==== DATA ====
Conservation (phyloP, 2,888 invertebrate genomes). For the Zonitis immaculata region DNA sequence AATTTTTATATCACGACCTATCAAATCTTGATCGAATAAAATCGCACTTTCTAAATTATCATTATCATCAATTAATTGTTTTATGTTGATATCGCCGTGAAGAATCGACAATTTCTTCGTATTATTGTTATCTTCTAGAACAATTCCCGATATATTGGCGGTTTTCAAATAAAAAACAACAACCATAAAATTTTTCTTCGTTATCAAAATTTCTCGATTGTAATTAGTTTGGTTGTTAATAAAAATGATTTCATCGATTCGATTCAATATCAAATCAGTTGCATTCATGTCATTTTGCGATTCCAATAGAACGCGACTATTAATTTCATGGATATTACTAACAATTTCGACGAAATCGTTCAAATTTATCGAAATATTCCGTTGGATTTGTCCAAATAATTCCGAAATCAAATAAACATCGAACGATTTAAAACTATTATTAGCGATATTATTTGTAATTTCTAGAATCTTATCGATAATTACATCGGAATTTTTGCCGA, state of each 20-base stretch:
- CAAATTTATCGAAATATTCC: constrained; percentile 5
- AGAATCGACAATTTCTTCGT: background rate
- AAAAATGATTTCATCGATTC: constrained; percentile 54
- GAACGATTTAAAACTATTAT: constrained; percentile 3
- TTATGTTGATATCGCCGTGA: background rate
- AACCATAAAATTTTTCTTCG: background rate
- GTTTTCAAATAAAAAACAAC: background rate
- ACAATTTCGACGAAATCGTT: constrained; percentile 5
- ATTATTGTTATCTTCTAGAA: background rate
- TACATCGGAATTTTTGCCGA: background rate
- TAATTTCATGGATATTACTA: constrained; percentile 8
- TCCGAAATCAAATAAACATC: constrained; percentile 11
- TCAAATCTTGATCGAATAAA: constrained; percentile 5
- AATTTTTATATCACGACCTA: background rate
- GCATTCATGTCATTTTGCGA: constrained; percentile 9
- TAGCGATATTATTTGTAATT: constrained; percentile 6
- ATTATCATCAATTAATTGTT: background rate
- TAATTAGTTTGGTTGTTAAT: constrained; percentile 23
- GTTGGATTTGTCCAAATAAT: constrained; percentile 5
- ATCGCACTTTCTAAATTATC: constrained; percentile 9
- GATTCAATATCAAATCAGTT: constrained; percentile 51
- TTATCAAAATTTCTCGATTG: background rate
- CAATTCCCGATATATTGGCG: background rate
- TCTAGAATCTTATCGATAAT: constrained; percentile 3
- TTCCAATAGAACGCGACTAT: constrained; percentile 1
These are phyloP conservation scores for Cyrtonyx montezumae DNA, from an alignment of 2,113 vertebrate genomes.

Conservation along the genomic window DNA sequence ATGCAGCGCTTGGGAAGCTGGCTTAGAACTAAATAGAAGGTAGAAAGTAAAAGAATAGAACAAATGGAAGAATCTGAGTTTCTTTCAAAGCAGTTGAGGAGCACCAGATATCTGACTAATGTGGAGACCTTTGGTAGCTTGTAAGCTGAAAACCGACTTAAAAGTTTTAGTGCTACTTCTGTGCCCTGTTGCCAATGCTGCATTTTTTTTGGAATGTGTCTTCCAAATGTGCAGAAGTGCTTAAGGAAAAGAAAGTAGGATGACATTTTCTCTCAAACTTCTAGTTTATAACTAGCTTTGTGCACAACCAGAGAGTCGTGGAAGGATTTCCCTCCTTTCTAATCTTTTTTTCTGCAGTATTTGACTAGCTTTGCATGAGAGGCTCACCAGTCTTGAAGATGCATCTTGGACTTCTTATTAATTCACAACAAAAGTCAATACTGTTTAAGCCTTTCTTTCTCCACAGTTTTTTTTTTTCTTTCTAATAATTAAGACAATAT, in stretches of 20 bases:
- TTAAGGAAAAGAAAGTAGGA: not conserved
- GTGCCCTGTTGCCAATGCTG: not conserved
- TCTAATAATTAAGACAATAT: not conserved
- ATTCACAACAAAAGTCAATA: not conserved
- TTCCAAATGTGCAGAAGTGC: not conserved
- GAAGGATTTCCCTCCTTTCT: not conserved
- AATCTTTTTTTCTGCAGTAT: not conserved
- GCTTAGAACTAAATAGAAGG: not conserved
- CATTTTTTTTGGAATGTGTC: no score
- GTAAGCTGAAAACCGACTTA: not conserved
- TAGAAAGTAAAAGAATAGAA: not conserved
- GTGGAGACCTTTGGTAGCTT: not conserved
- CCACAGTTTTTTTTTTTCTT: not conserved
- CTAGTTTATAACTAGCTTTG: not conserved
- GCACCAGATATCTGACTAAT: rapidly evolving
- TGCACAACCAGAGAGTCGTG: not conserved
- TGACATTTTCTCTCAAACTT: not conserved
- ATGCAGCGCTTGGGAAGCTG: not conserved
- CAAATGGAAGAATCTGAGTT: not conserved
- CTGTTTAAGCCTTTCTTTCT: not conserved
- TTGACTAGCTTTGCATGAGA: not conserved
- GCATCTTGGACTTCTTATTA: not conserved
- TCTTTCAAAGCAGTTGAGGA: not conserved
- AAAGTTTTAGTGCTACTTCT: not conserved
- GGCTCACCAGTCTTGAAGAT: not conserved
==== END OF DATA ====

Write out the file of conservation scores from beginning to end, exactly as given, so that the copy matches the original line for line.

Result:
Conservation (phyloP, 2,888 invertebrate genomes). For the Zonitis immaculata region DNA sequence AATTTTTATATCACGACCTATCAAATCTTGATCGAATAAAATCGCACTTTCTAAATTATCATTATCATCAATTAATTGTTTTATGTTGATATCGCCGTGAAGAATCGACAATTTCTTCGTATTATTGTTATCTTCTAGAACAATTCCCGATATATTGGCGGTTTTCAAATAAAAAACAACAACCATAAAATTTTTCTTCGTTATCAAAATTTCTCGATTGTAATTAGTTTGGTTGTTAATAAAAATGATTTCATCGATTCGATTCAATATCAAATCAGTTGCATTCATGTCATTTTGCGATTCCAATAGAACGCGACTATTAATTTCATGGATATTACTAACAATTTCGACGAAATCGTTCAAATTTATCGAAATATTCCGTTGGATTTGTCCAAATAATTCCGAAATCAAATAAACATCGAACGATTTAAAACTATTATTAGCGATATTATTTGTAATTTCTAGAATCTTATCGATAATTACATCGGAATTTTTGCCGA, state of each 20-base stretch:
- CAAATTTATCGAAATATTCC: constrained; percentile 5
- AGAATCGACAATTTCTTCGT: background rate
- AAAAATGATTTCATCGATTC: constrained; percentile 54
- GAACGATTTAAAACTATTAT: constrained; percentile 3
- TTATGTTGATATCGCCGTGA: background rate
- AACCATAAAATTTTTCTTCG: background rate
- GTTTTCAAATAAAAAACAAC: background rate
- ACAATTTCGACGAAATCGTT: constrained; percentile 5
- ATTATTGTTATCTTCTAGAA: background rate
- TACATCGGAATTTTTGCCGA: background rate
- TAATTTCATGGATATTACTA: constrained; percentile 8
- TCCGAAATCAAATAAACATC: constrained; percentile 11
- TCAAATCTTGATCGAATAAA: constrained; percentile 5
- AATTTTTATATCACGACCTA: background rate
- GCATTCATGTCATTTTGCGA: constrained; percentile 9
- TAGCGATATTATTTGTAATT: constrained; percentile 6
- ATTATCATCAATTAATTGTT: background rate
- TAATTAGTTTGGTTGTTAAT: constrained; percentile 23
- GTTGGATTTGTCCAAATAAT: constrained; percentile 5
- ATCGCACTTTCTAAATTATC: constrained; percentile 9
- GATTCAATATCAAATCAGTT: constrained; percentile 51
- TTATCAAAATTTCTCGATTG: background rate
- CAATTCCCGATATATTGGCG: background rate
- TCTAGAATCTTATCGATAAT: constrained; percentile 3
- TTCCAATAGAACGCGACTAT: constrained; percentile 1
These are phyloP conservation scores for Cyrtonyx montezumae DNA, from an alignment of 2,113 vertebrate genomes.

Conservation along the genomic window DNA sequence ATGCAGCGCTTGGGAAGCTGGCTTAGAACTAAATAGAAGGTAGAAAGTAAAAGAATAGAACAAATGGAAGAATCTGAGTTTCTTTCAAAGCAGTTGAGGAGCACCAGATATCTGACTAATGTGGAGACCTTTGGTAGCTTGTAAGCTGAAAACCGACTTAAAAGTTTTAGTGCTACTTCTGTGCCCTGTTGCCAATGCTGCATTTTTTTTGGAATGTGTCTTCCAAATGTGCAGAAGTGCTTAAGGAAAAGAAAGTAGGATGACATTTTCTCTCAAACTTCTAGTTTATAACTAGCTTTGTGCACAACCAGAGAGTCGTGGAAGGATTTCCCTCCTTTCTAATCTTTTTTTCTGCAGTATTTGACTAGCTTTGCATGAGAGGCTCACCAGTCTTGAAGATGCATCTTGGACTTCTTATTAATTCACAACAAAAGTCAATACTGTTTAAGCCTTTCTTTCTCCACAGTTTTTTTTTTTCTTTCTAATAATTAAGACAATAT, in stretches of 20 bases:
- TTAAGGAAAAGAAAGTAGGA: not conserved
- GTGCCCTGTTGCCAATGCTG: not conserved
- TCTAATAATTAAGACAATAT: not conserved
- ATTCACAACAAAAGTCAATA: not conserved
- TTCCAAATGTGCAGAAGTGC: not conserved
- GAAGGATTTCCCTCCTTTCT: not conserved
- AATCTTTTTTTCTGCAGTAT: not conserved
- GCTTAGAACTAAATAGAAGG: not conserved
- CATTTTTTTTGGAATGTGTC: no score
- GTAAGCTGAAAACCGACTTA: not conserved
- TAGAAAGTAAAAGAATAGAA: not conserved
- GTGGAGACCTTTGGTAGCTT: not conserved
- CCACAGTTTTTTTTTTTCTT: not conserved
- CTAGTTTATAACTAGCTTTG: not conserved
- GCACCAGATATCTGACTAAT: rapidly evolving
- TGCACAACCAGAGAGTCGTG: not conserved
- TGACATTTTCTCTCAAACTT: not conserved
- ATGCAGCGCTTGGGAAGCTG: not conserved
- CAAATGGAAGAATCTGAGTT: not conserved
- CTGTTTAAGCCTTTCTTTCT: not conserved
- TTGACTAGCTTTGCATGAGA: not conserved
- GCATCTTGGACTTCTTATTA: not conserved
- TCTTTCAAAGCAGTTGAGGA: not conserved
- AAAGTTTTAGTGCTACTTCT: not conserved
- GGCTCACCAGTCTTGAAGAT: not conserved